5. Design Your Structure
Your greenspace also needs to be optimized according to shape structure. If not, you may not yield the results you want. You should consider whether you want to use prefabricated materials or a modular unit. Both types are already tested for their efficiency, so you don’t have to worry about them not being green enough. You also need to think about the type of flooring you want to install. Soil foundations are usually the least expensive and easiest to install. However, it can quickly become an added expense if your unit is on the larger size. Alternatively, you could consider using gravel. Gravel is relatively inexpensive, and allows for proper run-off when it rains.
If you’re considering a larger, more permanent type of structure, you could opt for brick, stone, cement or treated wood. Each foundation comes with its own set of pros and cons, so do your due diligence before deciding on one. You want a foundation that’s easy to clean and helps maintain the right temperature indoors. If you choose cement, you’ll also have to install a centralized drain system. Brick usually allows for water run-off, as does wood. Ultimately, the foundation you choose does depend on the climate you live in. You need to make sure the temperature is on point to avoid mold growth underneath the foundation itself. You should also reach out to local agencies and make sure you are compliant with building codes.
6. Selecting the Materials
The materials you use are equally important. They need to be durable and strong enough to withstand harsh temperatures. Metal, specifically forged metal, is known for its superior longevity. There are also a variety of eco-friendly structural options. In an ideal situation, you could use glass to close in the space. You can also look into using plastic, although plastic can deteriorate in harsh weather conditions. Coatings for the outside are also important. In addition to adding decorative touch, it’s also important for temperature control, shade and heat transfer. You also need to use low VOC options to reduce the use of harmful chemicals into the air.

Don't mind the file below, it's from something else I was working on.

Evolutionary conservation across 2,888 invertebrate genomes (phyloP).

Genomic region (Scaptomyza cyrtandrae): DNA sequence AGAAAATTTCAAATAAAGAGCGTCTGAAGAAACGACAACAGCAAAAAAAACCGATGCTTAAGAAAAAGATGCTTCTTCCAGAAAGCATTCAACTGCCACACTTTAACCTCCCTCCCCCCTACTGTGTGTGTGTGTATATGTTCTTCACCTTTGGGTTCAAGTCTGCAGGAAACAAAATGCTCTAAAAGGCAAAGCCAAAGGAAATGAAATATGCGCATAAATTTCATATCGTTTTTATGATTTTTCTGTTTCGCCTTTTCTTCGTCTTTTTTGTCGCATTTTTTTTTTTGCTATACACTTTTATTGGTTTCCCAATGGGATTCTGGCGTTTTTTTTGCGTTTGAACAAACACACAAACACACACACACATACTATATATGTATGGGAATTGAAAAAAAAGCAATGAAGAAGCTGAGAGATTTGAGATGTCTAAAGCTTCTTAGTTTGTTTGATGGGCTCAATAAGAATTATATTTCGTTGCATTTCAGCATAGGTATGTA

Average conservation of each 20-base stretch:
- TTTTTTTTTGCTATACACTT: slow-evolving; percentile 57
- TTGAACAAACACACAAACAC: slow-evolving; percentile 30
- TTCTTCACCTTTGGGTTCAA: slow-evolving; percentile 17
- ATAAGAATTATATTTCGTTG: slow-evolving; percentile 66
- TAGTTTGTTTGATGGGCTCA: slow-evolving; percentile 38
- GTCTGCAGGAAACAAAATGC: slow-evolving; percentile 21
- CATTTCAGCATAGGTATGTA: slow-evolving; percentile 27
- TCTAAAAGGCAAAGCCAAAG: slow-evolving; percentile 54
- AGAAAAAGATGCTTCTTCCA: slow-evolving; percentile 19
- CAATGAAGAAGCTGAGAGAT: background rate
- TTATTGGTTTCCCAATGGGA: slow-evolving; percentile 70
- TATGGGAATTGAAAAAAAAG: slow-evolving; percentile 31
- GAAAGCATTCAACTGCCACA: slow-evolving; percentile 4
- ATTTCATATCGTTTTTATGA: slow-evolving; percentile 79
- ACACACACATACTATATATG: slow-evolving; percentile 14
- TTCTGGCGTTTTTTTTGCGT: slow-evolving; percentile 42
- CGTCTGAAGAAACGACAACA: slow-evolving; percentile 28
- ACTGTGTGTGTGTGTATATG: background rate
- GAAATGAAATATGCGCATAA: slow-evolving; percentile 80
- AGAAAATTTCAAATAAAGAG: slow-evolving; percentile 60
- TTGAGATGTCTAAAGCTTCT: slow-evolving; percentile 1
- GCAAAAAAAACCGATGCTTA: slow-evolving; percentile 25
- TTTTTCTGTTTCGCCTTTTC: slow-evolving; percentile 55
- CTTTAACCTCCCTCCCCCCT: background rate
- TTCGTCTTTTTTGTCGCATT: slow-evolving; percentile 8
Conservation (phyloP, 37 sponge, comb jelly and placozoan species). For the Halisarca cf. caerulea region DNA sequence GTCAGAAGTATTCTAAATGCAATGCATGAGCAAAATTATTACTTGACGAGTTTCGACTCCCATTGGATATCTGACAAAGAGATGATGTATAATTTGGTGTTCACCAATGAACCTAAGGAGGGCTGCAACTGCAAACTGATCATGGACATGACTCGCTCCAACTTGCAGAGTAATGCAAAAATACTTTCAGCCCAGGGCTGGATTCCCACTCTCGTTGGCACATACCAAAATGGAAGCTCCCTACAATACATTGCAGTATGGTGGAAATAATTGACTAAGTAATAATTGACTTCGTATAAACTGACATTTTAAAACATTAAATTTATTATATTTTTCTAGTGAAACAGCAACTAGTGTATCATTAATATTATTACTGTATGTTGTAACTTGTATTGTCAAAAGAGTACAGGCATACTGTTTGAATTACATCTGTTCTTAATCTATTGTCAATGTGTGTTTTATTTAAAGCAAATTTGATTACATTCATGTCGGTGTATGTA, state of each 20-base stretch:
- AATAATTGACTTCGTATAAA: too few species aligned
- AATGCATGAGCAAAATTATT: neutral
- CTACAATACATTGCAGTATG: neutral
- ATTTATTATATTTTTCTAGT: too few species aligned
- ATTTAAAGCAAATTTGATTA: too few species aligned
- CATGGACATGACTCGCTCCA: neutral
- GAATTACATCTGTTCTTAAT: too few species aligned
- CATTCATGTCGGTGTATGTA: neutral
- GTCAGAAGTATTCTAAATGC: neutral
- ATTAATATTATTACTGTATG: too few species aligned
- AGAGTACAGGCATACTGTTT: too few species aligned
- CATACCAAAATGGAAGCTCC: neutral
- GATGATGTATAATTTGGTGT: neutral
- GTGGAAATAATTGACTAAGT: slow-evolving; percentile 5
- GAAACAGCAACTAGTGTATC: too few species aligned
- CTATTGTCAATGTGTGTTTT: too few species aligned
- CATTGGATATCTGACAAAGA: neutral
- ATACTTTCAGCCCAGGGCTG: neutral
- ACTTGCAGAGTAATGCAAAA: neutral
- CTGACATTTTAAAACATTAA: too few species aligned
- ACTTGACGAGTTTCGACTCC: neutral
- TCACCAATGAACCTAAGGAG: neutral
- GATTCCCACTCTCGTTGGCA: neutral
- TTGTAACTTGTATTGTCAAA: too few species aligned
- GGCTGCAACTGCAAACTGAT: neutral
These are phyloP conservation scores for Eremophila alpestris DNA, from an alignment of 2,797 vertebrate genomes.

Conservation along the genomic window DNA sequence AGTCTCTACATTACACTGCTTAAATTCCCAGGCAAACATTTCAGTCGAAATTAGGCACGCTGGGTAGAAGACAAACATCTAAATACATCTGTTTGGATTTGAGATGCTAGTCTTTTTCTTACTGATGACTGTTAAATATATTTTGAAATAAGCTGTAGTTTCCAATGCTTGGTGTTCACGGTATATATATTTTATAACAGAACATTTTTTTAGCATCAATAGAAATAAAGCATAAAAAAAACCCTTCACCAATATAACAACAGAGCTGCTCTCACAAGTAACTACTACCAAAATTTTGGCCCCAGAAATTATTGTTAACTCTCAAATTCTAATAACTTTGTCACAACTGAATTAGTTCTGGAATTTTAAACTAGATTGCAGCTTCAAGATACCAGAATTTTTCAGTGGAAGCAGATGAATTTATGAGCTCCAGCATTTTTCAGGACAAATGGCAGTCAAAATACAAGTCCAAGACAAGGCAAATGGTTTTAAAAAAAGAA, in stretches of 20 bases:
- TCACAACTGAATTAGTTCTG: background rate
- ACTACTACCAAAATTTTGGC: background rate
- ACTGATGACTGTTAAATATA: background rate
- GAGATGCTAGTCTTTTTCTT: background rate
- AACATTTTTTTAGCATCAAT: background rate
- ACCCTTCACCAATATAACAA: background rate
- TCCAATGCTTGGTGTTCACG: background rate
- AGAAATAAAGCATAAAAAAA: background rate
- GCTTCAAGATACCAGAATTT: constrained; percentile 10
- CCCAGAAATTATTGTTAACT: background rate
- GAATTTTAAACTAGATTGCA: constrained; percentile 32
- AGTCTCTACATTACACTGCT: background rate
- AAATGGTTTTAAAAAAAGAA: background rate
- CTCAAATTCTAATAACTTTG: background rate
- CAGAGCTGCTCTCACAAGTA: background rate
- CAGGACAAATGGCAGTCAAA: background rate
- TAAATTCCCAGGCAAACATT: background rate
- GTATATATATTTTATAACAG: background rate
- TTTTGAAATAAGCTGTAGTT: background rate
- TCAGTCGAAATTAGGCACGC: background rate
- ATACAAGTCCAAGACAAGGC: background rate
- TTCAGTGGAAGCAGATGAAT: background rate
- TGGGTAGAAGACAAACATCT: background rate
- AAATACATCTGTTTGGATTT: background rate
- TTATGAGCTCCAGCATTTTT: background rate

7. Install a Watering System
Your watering system must be one that saves money and water. There are a variety of tools you can incorporate, which include moisture trackers, soaker hoses and water reservoir systems. Drip irrigation systems are also important; they can decrease water usage up to 70 percent. Also, these types of systems are also more effective when it comes to watering fruits, vegetables and plants.
Recycle, Reuse and Reduce
Following the R’s is an effective way to save natural resources and help decrease waste in landfills. With regards to materials, try to use repurposed ones or ones that have been recycled. These can include recycled wood, brick pavers or granite from previous projects. To reduce plastic waste, resume your planters when it comes time to replant.